• adverse birth outcomes;
  • impaired maternal-infant bonding;
  • poor infant growth; and
  • childhood emotional and behavioral problems.

In addition, untreated MMH disorders have significant medical and economic costs. The cost of untreated maternal depression is estimated to be $22,500 per mother in lost income and productivity along with associated health costs. With 100,000 California mothers experiencing a MMH disorder every year, “the annual cost of untreated maternal depression in California is estimated at $2.25 billion,” according to the California Task Force on the Status of Maternal Mental Health Care.

All women are at risk of MMH disorders, but the risk is higher for some women. Socioeconomic status, race and ethnicity, neighborhood, and access to quality health care can impact the likelihood of both experiencing MMH disorders and seeking treatment. One study in California found that women who are black or Latinx and women with low incomes are more likely to have depressive symptoms before and after giving birth. Women who have experienced childhood adversity and stressors during pregnancy are more likely to have depressive symptoms as well. Addressing these factors would help to improve MMH outcomes. Strategies include increasing and improving home visiting services, bolstering income support programs, and improving mental health services and treatment.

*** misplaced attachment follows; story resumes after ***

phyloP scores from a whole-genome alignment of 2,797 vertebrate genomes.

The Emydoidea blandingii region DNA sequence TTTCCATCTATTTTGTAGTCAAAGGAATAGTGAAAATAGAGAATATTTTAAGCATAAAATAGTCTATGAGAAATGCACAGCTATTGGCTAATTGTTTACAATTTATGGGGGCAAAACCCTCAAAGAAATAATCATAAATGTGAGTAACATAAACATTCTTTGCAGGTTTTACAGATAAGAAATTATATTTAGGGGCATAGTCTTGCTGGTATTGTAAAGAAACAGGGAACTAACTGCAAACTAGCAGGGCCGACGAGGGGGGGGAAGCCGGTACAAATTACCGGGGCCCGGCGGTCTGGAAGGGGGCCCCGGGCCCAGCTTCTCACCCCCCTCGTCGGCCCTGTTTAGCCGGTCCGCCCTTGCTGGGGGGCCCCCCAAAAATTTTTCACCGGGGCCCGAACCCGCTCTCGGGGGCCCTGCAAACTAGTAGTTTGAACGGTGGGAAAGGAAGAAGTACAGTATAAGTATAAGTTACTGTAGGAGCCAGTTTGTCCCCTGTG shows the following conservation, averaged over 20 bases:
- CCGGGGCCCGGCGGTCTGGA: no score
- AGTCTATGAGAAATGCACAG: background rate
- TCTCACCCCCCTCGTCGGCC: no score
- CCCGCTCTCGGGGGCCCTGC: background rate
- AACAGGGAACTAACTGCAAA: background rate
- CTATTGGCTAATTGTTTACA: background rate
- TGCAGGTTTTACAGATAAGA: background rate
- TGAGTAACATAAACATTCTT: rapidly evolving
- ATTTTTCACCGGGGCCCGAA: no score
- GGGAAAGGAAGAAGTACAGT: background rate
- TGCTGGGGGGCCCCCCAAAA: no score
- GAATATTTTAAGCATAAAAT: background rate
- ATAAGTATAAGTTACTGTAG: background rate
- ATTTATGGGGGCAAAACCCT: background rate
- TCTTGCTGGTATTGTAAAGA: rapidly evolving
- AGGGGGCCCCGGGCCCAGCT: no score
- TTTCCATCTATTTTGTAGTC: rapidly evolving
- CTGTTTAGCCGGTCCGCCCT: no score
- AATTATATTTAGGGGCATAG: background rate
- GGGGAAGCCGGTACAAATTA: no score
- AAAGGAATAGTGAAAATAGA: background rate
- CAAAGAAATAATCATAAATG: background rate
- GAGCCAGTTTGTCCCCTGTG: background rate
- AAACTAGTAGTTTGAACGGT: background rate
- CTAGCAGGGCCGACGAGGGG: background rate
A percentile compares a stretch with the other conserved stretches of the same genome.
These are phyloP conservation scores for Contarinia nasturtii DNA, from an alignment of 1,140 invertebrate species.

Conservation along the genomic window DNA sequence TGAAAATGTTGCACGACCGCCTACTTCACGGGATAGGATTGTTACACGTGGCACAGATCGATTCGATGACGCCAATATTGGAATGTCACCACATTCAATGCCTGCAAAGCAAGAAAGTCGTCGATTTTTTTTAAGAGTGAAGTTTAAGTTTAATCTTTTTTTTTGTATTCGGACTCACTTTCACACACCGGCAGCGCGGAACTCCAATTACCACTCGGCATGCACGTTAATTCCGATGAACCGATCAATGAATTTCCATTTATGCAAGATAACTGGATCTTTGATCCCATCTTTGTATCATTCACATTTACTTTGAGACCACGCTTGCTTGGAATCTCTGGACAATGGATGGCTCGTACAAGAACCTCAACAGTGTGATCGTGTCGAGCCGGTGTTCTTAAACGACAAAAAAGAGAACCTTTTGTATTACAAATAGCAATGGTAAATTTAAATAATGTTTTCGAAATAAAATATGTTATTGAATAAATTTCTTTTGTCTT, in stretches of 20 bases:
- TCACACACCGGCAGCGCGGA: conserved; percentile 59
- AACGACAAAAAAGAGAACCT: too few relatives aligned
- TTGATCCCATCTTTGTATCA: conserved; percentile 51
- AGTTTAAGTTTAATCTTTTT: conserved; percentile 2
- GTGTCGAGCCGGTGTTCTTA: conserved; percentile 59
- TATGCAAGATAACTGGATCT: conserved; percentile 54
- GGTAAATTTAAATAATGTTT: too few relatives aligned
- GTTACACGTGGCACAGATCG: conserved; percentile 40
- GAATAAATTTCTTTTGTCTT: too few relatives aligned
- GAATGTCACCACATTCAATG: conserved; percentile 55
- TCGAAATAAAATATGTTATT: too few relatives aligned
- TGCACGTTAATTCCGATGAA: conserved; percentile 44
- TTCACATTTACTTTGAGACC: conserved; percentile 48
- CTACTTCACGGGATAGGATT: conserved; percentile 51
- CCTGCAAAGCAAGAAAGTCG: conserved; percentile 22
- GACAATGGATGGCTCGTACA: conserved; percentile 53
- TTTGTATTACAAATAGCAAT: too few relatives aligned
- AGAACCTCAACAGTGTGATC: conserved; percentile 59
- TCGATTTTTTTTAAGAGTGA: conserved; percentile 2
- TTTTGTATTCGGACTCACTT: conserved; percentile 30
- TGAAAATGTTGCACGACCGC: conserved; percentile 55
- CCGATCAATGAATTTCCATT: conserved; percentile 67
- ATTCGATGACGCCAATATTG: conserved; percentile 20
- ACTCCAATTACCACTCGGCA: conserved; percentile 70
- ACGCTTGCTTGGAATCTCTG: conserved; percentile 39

Home Visiting Programs Can Help to Improve Maternal Mental Health Outcomes, But There Are Opportunities to Improve the Model